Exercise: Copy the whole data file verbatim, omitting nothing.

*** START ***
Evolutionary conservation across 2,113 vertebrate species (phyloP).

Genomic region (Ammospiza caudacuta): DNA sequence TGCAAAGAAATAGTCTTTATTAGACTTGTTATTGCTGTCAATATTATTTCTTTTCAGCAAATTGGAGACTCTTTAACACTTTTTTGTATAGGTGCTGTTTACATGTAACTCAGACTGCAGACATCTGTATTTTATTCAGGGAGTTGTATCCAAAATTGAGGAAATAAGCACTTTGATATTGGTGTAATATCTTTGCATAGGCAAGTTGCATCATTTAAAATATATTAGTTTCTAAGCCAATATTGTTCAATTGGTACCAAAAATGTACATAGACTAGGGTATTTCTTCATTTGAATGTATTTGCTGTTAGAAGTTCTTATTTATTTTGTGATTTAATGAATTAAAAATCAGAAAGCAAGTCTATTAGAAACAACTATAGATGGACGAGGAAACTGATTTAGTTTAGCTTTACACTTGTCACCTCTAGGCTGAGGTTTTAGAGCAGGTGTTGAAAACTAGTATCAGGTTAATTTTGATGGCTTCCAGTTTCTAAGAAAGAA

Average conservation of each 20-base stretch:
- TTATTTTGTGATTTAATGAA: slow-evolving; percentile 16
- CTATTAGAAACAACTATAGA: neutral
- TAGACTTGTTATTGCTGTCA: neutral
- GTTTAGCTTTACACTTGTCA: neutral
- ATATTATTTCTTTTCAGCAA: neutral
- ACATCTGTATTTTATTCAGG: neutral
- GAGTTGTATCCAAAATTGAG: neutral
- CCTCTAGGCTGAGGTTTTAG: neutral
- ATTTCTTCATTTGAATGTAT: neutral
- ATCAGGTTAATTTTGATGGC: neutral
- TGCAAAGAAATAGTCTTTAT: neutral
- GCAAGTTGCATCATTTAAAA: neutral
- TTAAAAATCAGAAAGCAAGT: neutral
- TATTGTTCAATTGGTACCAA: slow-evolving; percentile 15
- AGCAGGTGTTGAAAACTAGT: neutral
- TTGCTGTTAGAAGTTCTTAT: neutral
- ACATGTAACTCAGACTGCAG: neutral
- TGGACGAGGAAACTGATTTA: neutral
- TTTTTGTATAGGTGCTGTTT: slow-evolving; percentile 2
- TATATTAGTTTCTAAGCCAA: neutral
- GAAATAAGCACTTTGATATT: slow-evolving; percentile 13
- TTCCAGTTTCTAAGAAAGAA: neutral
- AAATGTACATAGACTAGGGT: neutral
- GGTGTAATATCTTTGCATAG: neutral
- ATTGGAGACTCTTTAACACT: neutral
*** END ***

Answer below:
Evolutionary conservation across 2,113 vertebrate species (phyloP).

Genomic region (Ammospiza caudacuta): DNA sequence TGCAAAGAAATAGTCTTTATTAGACTTGTTATTGCTGTCAATATTATTTCTTTTCAGCAAATTGGAGACTCTTTAACACTTTTTTGTATAGGTGCTGTTTACATGTAACTCAGACTGCAGACATCTGTATTTTATTCAGGGAGTTGTATCCAAAATTGAGGAAATAAGCACTTTGATATTGGTGTAATATCTTTGCATAGGCAAGTTGCATCATTTAAAATATATTAGTTTCTAAGCCAATATTGTTCAATTGGTACCAAAAATGTACATAGACTAGGGTATTTCTTCATTTGAATGTATTTGCTGTTAGAAGTTCTTATTTATTTTGTGATTTAATGAATTAAAAATCAGAAAGCAAGTCTATTAGAAACAACTATAGATGGACGAGGAAACTGATTTAGTTTAGCTTTACACTTGTCACCTCTAGGCTGAGGTTTTAGAGCAGGTGTTGAAAACTAGTATCAGGTTAATTTTGATGGCTTCCAGTTTCTAAGAAAGAA

Average conservation of each 20-base stretch:
- TTATTTTGTGATTTAATGAA: slow-evolving; percentile 16
- CTATTAGAAACAACTATAGA: neutral
- TAGACTTGTTATTGCTGTCA: neutral
- GTTTAGCTTTACACTTGTCA: neutral
- ATATTATTTCTTTTCAGCAA: neutral
- ACATCTGTATTTTATTCAGG: neutral
- GAGTTGTATCCAAAATTGAG: neutral
- CCTCTAGGCTGAGGTTTTAG: neutral
- ATTTCTTCATTTGAATGTAT: neutral
- ATCAGGTTAATTTTGATGGC: neutral
- TGCAAAGAAATAGTCTTTAT: neutral
- GCAAGTTGCATCATTTAAAA: neutral
- TTAAAAATCAGAAAGCAAGT: neutral
- TATTGTTCAATTGGTACCAA: slow-evolving; percentile 15
- AGCAGGTGTTGAAAACTAGT: neutral
- TTGCTGTTAGAAGTTCTTAT: neutral
- ACATGTAACTCAGACTGCAG: neutral
- TGGACGAGGAAACTGATTTA: neutral
- TTTTTGTATAGGTGCTGTTT: slow-evolving; percentile 2
- TATATTAGTTTCTAAGCCAA: neutral
- GAAATAAGCACTTTGATATT: slow-evolving; percentile 13
- TTCCAGTTTCTAAGAAAGAA: neutral
- AAATGTACATAGACTAGGGT: neutral
- GGTGTAATATCTTTGCATAG: neutral
- ATTGGAGACTCTTTAACACT: neutral